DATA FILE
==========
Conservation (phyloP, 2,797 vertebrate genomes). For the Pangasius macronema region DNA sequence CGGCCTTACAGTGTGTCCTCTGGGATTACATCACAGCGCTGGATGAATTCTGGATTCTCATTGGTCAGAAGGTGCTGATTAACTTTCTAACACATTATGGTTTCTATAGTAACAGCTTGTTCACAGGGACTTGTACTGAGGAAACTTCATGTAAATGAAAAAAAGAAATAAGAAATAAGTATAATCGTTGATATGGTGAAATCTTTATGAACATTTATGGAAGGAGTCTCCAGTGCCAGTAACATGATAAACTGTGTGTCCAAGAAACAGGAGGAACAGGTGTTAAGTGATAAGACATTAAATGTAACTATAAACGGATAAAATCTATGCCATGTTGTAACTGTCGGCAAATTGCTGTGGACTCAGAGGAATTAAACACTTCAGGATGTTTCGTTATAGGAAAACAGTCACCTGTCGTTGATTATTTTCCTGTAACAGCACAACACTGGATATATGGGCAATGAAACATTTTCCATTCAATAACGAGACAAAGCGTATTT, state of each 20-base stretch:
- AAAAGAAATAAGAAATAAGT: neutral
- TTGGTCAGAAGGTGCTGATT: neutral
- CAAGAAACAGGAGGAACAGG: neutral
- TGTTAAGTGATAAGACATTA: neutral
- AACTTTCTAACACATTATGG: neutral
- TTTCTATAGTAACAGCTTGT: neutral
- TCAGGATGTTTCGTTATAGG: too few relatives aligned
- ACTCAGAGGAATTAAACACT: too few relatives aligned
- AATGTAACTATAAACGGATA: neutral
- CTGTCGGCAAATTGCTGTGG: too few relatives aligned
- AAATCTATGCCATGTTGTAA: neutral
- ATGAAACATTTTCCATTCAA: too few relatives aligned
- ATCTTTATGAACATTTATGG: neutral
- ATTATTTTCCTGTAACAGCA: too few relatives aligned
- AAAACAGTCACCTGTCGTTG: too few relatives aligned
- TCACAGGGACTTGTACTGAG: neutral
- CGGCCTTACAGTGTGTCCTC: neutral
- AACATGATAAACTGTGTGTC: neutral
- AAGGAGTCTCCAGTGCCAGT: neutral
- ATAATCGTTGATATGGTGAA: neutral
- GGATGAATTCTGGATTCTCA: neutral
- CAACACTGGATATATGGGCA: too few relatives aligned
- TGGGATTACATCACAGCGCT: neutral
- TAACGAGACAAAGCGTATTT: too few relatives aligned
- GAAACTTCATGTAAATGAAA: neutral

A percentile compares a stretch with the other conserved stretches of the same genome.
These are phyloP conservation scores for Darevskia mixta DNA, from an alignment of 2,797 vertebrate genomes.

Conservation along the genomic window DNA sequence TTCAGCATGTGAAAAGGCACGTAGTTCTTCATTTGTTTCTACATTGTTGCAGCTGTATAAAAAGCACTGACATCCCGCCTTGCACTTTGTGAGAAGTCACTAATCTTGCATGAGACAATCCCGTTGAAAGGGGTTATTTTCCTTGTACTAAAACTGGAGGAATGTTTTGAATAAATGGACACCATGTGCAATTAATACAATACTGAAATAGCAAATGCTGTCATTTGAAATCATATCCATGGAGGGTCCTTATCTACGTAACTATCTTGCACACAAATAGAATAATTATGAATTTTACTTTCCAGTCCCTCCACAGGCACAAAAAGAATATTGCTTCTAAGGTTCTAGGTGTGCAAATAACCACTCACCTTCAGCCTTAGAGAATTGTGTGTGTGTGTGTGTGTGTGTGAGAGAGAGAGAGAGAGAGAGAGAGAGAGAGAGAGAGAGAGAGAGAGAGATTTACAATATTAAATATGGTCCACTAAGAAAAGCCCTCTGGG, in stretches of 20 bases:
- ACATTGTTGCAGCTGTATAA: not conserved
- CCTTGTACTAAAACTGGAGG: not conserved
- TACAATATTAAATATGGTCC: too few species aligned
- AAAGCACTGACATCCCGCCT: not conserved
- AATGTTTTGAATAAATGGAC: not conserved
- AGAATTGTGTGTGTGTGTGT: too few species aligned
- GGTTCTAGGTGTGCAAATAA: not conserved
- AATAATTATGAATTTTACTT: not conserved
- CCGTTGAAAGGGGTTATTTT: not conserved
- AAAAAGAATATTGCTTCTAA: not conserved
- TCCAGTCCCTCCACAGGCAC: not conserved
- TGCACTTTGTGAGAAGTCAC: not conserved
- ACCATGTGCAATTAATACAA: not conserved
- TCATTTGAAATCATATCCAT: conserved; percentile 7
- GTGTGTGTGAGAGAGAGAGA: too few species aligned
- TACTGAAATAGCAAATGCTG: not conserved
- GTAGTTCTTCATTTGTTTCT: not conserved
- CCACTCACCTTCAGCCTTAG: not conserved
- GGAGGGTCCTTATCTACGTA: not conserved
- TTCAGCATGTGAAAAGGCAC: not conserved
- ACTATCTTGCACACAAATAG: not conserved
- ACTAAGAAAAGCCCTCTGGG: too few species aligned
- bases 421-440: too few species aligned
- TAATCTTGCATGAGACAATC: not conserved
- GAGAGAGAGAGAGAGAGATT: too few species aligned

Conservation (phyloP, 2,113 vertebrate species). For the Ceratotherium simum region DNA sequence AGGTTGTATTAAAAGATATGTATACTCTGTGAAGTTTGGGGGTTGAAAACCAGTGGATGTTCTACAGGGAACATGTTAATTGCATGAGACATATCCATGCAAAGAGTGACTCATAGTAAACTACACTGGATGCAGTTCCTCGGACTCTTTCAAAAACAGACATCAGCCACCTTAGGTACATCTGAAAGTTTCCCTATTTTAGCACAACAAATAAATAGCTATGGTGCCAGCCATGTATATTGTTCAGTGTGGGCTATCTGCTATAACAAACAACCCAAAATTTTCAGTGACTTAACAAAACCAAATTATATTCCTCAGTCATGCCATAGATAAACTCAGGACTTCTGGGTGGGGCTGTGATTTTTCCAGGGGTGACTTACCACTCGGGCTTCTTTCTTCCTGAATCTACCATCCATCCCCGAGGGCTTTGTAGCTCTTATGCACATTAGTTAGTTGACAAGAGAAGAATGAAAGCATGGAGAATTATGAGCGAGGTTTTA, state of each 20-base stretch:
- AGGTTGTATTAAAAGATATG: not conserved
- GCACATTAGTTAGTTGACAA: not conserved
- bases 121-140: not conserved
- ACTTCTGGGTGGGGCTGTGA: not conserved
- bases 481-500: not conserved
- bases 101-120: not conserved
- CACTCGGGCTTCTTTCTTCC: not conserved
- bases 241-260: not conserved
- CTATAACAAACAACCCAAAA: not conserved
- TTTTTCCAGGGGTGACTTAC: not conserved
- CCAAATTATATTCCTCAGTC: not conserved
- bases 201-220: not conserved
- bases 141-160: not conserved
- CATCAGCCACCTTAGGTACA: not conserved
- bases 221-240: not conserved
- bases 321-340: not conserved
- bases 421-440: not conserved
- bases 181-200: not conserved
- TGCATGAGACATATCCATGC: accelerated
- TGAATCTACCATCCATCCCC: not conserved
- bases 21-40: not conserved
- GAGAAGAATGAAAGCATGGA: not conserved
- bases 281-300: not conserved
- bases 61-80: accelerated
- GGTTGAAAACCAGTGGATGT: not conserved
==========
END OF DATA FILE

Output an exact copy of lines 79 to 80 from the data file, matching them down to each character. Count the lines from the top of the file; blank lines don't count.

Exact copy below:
- bases 61-80: accelerated
- GGTTGAAAACCAGTGGATGT: not conserved